Comments: US jobs decline

Hmm, well I wish Mr. Bernanke luck when cutting rates while the dollar index is sitting right on its multi-decade support. Should be in for a rollercoaster ride!

Posted by Minh at September 7, 2007 04:41 PM

Whooa ... 50 basis point cut by the Fed, But where are all those petrodollars going to go. Surely not into US T-bills, nor London as the MPC will surely follow suit with a 25 bp cut by year end. As for Monsieur Trichet, he wouldn't dare stray from his 'strong vigilance', would he, even if he has room to manouvre which I don't think 4% is.
So that's all into Yen then, god knows its got far enough to rise ...its okay the carry trade has already unwound, hasn't it.....hold on to your hats.

Posted by assetpriceinflation at September 7, 2007 04:45 PM

Hi David,

US jobs decline

You mention a drop of 4000 non farm payroll employment......but are you not erroneously omitting the second part of this particular reported news which was far worse ? In fact there was an expectatiion of a net addition of 110000 US non farm payroll employment. This is far more important as it announces the possible beginnings of a recession.Financial markets responded by tanking the US dollar. Which is a shame really, cause now they are going to raise the price of oil again to make up for the loss of value in the dollar. I am afraid that this time there are no Peter's and Paul's anymore to avoid some form of serious global credit allignment. When is the last time your bank paid you more interst than the BOE?

Best wishes


Arik Schickendantz

PS keep the faith......and the cash


Posted by arik schickendantz at September 7, 2007 10:07 PM

OK, it'shome from pub time and a little beligerance and bellicosity is due:

Yup - the US recession is just around the corner. Once it starts, the negative feedback mechanism will rip the guts out of the thing, just as it it ratcheted up the credit boom year after year on the upward spiral.

Note that the US recession will have been caused by the property slump; this time around the recession follows the property correction, not the other way around. In the US.......and then......in the UK (and Spain, and Ireland, and the Baltics).

You can not run economies on consumption, when the consumption comes from equity release and the equity comes from a ponzi scheme in the property market.

Chickens. Home. Roost.


Posted by T Gumbrell at September 7, 2007 11:36 PM

Perhaps you shouldn't have had the second half-pint.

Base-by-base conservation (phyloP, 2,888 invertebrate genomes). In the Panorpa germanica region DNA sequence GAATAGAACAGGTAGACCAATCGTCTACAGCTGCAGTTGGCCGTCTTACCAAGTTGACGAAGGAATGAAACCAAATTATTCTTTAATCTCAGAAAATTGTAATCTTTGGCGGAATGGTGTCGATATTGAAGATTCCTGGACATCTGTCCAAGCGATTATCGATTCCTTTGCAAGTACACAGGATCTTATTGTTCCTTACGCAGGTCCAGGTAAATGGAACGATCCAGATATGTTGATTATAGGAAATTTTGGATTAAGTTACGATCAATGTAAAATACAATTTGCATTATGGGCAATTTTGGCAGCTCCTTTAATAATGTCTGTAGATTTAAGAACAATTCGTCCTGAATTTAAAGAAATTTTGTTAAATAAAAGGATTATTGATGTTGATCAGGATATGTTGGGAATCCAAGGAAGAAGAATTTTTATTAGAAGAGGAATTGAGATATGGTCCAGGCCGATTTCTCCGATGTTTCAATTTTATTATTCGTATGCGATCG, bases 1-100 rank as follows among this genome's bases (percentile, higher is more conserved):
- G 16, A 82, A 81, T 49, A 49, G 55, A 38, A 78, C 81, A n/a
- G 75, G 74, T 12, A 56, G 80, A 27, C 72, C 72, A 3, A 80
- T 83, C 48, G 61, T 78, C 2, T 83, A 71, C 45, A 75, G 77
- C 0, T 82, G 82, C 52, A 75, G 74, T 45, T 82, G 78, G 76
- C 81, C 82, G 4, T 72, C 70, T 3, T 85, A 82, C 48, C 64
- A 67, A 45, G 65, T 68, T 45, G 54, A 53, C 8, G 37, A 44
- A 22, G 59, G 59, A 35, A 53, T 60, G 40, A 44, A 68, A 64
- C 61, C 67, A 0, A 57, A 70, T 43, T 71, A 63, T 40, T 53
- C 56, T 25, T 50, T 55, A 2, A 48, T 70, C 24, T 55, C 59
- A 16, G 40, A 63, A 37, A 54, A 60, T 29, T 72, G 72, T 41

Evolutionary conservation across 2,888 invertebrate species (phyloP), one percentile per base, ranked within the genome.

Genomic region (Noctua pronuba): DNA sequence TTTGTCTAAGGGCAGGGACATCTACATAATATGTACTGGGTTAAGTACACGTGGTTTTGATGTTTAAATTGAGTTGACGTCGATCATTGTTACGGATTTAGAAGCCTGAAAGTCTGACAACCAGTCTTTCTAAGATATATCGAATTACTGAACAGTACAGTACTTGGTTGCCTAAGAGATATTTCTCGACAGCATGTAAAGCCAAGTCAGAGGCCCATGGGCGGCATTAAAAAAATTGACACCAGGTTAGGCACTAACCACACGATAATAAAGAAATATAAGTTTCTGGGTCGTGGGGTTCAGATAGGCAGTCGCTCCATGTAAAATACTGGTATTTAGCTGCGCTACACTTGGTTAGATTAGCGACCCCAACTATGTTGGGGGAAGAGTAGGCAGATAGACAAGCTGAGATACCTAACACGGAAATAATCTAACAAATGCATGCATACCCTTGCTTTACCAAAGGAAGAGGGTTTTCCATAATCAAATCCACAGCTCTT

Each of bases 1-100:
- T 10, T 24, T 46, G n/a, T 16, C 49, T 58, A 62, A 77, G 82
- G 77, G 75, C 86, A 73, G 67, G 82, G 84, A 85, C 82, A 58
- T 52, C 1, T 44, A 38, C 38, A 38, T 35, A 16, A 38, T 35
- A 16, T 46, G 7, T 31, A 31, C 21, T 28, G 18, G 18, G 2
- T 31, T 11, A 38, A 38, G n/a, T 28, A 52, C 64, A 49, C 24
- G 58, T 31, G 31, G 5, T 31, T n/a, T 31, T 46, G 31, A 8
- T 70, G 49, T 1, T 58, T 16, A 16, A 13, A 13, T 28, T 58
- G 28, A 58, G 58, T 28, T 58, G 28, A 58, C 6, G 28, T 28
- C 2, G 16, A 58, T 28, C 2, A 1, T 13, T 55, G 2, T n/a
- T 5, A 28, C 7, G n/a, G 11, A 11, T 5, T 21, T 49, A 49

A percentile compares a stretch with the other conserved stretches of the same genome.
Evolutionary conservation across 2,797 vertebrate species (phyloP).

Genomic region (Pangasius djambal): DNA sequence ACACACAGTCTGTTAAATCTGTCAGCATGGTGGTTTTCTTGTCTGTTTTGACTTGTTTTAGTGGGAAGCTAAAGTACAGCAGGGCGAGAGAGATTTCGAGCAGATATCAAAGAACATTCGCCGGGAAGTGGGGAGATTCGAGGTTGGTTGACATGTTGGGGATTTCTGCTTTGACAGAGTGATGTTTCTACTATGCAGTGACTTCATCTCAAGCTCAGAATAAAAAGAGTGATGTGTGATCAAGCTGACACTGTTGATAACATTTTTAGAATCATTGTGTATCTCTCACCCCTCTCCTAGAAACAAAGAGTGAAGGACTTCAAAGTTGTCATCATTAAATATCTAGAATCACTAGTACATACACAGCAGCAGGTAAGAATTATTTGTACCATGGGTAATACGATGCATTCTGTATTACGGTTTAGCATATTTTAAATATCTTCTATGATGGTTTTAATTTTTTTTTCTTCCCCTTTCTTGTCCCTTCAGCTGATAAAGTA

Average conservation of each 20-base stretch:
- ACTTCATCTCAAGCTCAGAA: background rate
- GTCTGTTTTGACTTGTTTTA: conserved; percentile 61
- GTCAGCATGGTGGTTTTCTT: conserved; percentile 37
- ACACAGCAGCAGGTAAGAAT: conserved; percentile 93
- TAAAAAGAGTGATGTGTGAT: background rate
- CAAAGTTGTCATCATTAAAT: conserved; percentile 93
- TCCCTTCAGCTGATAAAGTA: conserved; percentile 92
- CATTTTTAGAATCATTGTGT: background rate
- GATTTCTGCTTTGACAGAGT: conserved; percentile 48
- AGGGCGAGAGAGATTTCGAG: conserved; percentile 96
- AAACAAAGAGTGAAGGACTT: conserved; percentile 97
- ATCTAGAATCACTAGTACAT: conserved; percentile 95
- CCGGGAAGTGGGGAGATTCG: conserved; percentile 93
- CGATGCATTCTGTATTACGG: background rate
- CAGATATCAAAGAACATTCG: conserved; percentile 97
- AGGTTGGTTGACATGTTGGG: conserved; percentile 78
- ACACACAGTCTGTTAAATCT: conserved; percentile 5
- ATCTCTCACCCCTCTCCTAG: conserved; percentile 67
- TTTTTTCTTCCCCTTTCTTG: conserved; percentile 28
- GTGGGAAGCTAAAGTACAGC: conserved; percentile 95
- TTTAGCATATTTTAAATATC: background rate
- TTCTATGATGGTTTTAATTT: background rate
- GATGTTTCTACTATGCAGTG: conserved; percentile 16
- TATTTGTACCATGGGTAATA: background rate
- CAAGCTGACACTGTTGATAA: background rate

One drop in employment does not make a recession. We now know that the US economy did not have a conventionally-measured recession in 2001, even with the bursting of the dotcom bubble and 9/11. There were plenty of monthly employment falls then, as there were as recently as 2003. The other economies you mentioned are even further away from recession. Counting. Chickens. Not Yet Hatched.

One interesting feature of the US has been the resilience of house prices in the face of the subprime crisis. The Case-Shiller index is pretty volatile but the Office of Federal Housing Enterprise Oversight (OFHEO) index still has house prices up by 3.2% on a year ago. On this measure at least we may not get a fall in prices between 2006 and 2007.

Finally, that old chestnut about consumption. Mature economies are always driven by consumption, which typically accounts for 60%-70% of GDP. If there's no consumption, there's no production. Contributions from net exports (other countries' consumption) and investment (in expectation of future consumption demand) are always likely to be much smaller than those from consummption. UK consumption in recent years has, of course, been overwhelmingly - 90% - financed out of real income growth, not out of debt.

Posted by David Smith at September 8, 2007 01:36 PM

1. Why advocate a 0.5% if you think that the risk of recession in the US is overplayed.

2. Remember the circular flow of income. Ideally consumption should flow directly from the incomes received from producing goods and services, not progressively higher and higher levels of debt

Posted by Nigel Watson at September 9, 2007 08:46 AM

Presumably if US prices are still up on previous years then banks can sell the houses and get the money they lent back.

In that case why the credit crisis?

Seems very odd.

Posted by pelican at September 9, 2007 08:48 AM

I'm not particularly advocating a half-point cut, merely saying that it what many in the markets expect. But you don't have to have a recession to need to cut rates; the kind of sharp slowdown the OECD warned about last week could be enough. Because a cut is built into market expectations, incidentally, I'd be surprised if there was that much of a reaction from the dollar, which has been enjoying some safe-haven gains recently.

The circular flow of income has to start somewhere. People don't get any income unless they are providing something for others to consume.

As for why banks can't trade out of the housing crisis, it is because the US is a highly regionalised market. You can't uproot houses in Florida, where prices are indeed falling, and sell them in California, in parts of which there's still a boom. The point I was making was simply about average US house prices.

Posted by David Smith at September 9, 2007 11:44 AM